Francois Hollande has said Anil Ambani’s Reliance Defence was chosen as the offset partner by Dassault because the Indian government had “proposed” its name.
Francois Hollande, who was president of France when the deal for 36 Rafale fighter aircraft was announced and signed with India, has said Anil Ambani’s Reliance Defence was chosen as the offset partner by Dassault because the Indian government had “proposed” its name.
“We didn’t have a say in that. It was the Indian government that proposed this service group (Reliance), and Dassault who negotiated with Ambani. We didn’t have a choice, we took the interlocutor who was given to us,” Hollande was quoted by French news website Mediapart.fr about the offset contract to the private Indian defence manufacturing firm.
Hollande was responding to The Indian Express news report referred by Mediapart that Ambani’s Reliance entertainment had co-produced a French film Tout La-Haut with his partner Julie Gayet when India and France were negotiating the Rafale deal, “That’s why, on the other hand, this group (Reliance) did not have to give me any thanks for anything. I couldn’t even imagine that there was any connection to a film by Julie Gayet.”
On being asked by The Indian Express, the French embassy in New Delhi refused to comment on Hollande’s statement.
Messages left on the answering machine of the media officer of Hollande did not elicit any response. The spokesperson for Reliance Defence was not available for comment.
In a Twitter update, the ministry of defence said: “The report referring to fmr (former) French president Mr Hollande’s statement that GOI insisted upon a particular firm as offset partner for the Dassault Aviation in Rafale is being verified. It is reiterated that neither GoI nor French Govt had any say in the commercial decision.”
As reported by The Indian Express on August 31, Reliance Entertainment announced on January 24, 2016, that it had entered into an agreement with Gayet’s firm, Rouge International, to jointly produce a French film. Two days later, Prime Minister Narendra Modi and Hollande signed an MoU in New Delhi for the purchase of 36 French jets in flyaway condition.
Hollande told Mediapart that he was not aware of the announcement of the film with Gayet during his visit to India as he was busy with matters of the state. As per Mediapart, the film was made on a budget of €10 million, which included a promised Indian funding by Reliance Entertainment of €3 million, eventually reduced to €1.6 million.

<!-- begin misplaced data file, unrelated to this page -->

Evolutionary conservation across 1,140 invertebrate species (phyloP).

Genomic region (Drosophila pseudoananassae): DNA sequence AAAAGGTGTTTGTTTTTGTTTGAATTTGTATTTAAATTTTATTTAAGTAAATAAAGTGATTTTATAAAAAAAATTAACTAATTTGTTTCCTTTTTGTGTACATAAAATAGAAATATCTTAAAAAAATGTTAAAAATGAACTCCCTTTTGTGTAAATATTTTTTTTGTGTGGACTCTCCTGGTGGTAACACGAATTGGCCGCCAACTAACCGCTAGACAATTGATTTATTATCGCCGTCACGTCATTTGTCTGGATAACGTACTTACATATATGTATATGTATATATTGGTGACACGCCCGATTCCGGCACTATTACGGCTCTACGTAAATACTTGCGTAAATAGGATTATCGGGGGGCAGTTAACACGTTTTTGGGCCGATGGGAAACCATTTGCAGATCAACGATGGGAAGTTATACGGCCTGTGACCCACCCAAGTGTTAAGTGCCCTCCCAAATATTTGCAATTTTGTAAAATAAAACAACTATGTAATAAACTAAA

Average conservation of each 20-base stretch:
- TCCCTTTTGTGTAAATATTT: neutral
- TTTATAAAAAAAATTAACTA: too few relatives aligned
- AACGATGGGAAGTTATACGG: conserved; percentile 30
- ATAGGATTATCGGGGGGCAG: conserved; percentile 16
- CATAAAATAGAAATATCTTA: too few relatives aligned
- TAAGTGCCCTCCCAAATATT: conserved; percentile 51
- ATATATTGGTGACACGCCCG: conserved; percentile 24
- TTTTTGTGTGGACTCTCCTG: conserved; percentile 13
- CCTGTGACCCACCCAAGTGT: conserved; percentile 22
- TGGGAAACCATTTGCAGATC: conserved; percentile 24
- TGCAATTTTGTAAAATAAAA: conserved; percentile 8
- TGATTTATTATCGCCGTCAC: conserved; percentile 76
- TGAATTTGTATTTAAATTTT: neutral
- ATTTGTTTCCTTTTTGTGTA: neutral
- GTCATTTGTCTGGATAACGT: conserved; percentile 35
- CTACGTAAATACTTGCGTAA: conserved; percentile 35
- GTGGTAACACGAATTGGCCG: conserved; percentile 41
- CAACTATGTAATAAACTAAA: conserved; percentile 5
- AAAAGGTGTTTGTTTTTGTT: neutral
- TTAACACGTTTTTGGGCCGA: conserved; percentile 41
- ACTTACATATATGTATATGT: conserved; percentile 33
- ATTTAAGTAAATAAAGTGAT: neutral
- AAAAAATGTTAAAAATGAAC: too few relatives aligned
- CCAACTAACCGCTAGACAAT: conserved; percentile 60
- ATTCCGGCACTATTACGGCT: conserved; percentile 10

Gayet told Mediapart that the funds were not paid directly by Reliance but through an investment fund, Visvires Capital, based in Paris and Singapore, which was founded by Ravi Viswanathan, a former French business banker of Indian origin. Viswanathan has personally known Ambani for 25 years and had invested with him in a wine business in India, which he told Mediapart.
Directed by French actor and film-maker Serge Hazanavicius, Tout La-Haut was released in France on December 20, 2017, but never released in India. This was eight weeks after Dassault Aviation chairman Eric Trappier and Ambani laid the foundation stone for DRAL manufacturing facility in Nagpur in the presence of then French defence minister Florence Parly; roads and highways minister Nitin Gadkari; Maharashtra chief minister Devendra Fadnavis; and ambassador of France to India Alexandre Ziegler.
The deal for 36 Rafale aircraft in a government-to-government agreement was announced by Modi on April 10, 2015, during his visit to Paris, which led to the cancellation of the 126-aircraft deal being negotiated by the previous government. The deal was eventually signed on September 23, 2016, in Delhi between then defence minister Manohar Parrikar and his French counterpart.
As per Mediapart, Hollande said that the original deal was to be 126 aircraft, “but with the change of government (in India in 2014), the Indians reformulated their proposal, which was less attractive for us, since it was 36 aircraft only. But the manufacture was planned in France, contrary to the previous proposal. So we lost on one side, but we won the other.”
Under the offsets clause, France is to invest 50% of the total order cost in local contracts in India, worth Rs 30,000 crore. The offset obligations of the deal are to be discharged from September 2019 to September 2023, as per the contract.
Rafale offset was the first project of this magnitude won by Reliance Defence, which placed it at the centre of a major political controversy. Opposition parties, including the Congress, have alleged that undue favours had been granted to Ambani’s firm in this deal, a company without any defence manufacturing experience.
In a statement, the defence ministry had stated on February 7 that “no Indian Offset Partner for the 2016 deal for 36 Rafale Aircraft has been so far selected by the vendor (DA) because as per the applicable guidelines, DA is free to select the Indian Offset Partners and provide their details at the time of seeking offset credits, or one year prior to discharge of offset obligation”.